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Though wisdom reprove it, let fancy's power
Still dear to this heart be the evening hour,
St Leon having ruined himself and family by gambling, seeks refuge for his wife and children in foreign countries, frequently enduring the most appalling calamities and distressing privations.
GODWIN'S HISTORY OF HIS TRAVELS.
TIME, Twilight.-SCENE, The interior of a Cottage.
The dreadful thunder storm at length is past;
(Looks out at a lattice.)
I see again the mountain's lofty brow
(She goes to a lamp.) How very pale this flickering lamp now burns; Its yellow rays scarce reach the dusky floor, Blending its mist and gloominess around; It is indeed a melancholy sight! An emblem, as 'tis said, of human hope Suspended in our sepulchre of care. Yet will I not repine-urged on by fate, 'Tis ours to wander thus from place to place, Ruined-despised: the father hath undone The offsprings of our love—the tempter's art Ensnared him to lay waste in madd'ning zeal, Their fortunes i' the world; so our wretched lives We pine away in penance for the past— Helpless-and sad; and oft in silent night, When tears bedew the pillow of my grief, The voice of duty whispers in mine ear, -I, as a mother, should be calm and firm ; Meanwhile my children, with dejected mien,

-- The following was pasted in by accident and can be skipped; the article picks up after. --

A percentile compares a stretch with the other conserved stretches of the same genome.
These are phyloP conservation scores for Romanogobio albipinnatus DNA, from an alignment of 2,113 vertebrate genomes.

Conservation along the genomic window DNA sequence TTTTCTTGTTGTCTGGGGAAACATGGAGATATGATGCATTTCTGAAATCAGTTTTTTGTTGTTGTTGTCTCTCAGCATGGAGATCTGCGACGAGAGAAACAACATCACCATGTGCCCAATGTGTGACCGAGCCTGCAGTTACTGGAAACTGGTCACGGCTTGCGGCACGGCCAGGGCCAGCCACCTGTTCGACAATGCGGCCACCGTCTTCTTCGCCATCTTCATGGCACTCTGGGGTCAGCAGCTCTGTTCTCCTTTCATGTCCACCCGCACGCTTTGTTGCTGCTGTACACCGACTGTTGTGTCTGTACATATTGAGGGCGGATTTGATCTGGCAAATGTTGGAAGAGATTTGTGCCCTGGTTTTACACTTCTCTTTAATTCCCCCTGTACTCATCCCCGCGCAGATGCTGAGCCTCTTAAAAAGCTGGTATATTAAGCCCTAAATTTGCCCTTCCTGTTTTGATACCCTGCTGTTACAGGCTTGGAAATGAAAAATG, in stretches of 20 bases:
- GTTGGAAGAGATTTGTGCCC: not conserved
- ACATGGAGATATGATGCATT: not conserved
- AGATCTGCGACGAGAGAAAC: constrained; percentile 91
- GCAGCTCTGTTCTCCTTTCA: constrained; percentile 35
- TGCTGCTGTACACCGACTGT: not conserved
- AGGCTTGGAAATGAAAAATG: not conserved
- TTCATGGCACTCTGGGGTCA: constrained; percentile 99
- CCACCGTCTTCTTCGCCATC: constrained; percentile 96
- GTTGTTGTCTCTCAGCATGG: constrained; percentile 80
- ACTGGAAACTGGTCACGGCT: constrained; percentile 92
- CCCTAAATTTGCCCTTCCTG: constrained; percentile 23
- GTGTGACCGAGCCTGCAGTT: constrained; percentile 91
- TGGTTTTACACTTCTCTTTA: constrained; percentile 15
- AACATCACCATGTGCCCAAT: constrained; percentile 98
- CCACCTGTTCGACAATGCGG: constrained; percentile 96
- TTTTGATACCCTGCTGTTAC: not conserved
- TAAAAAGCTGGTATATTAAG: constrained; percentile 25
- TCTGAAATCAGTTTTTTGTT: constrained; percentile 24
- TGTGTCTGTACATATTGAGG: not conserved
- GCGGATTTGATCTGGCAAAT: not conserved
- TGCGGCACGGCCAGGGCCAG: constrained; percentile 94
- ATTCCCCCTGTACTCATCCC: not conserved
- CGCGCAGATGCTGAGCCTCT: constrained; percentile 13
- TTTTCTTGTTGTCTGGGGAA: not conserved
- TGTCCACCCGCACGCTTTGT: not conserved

Raising to me their sweet affectionate eyes,
St Leon-still I love to breathe his name,
Once more returned-I hasten to receive
'Tis well-quite well!
Time hung a little heavy as it should,
In absence such as thine-of thee I thought,
Thy danger in the storm-and sighed and prayed-
Sweet minister of comfort! who can see
I see I know I feel myself accursed;
I see thee as an angel rise, Smiling forgiveness; nearer, and nearer stillUntil I fold thee in my shuddering arms,
To wet thy bosom with my guilty tears ;-
Oppressed with grief, oppressed with care,
A burden more than I can bear,
O life! thou art a galling load,
To wretches such as I!
Must be my bitter doom;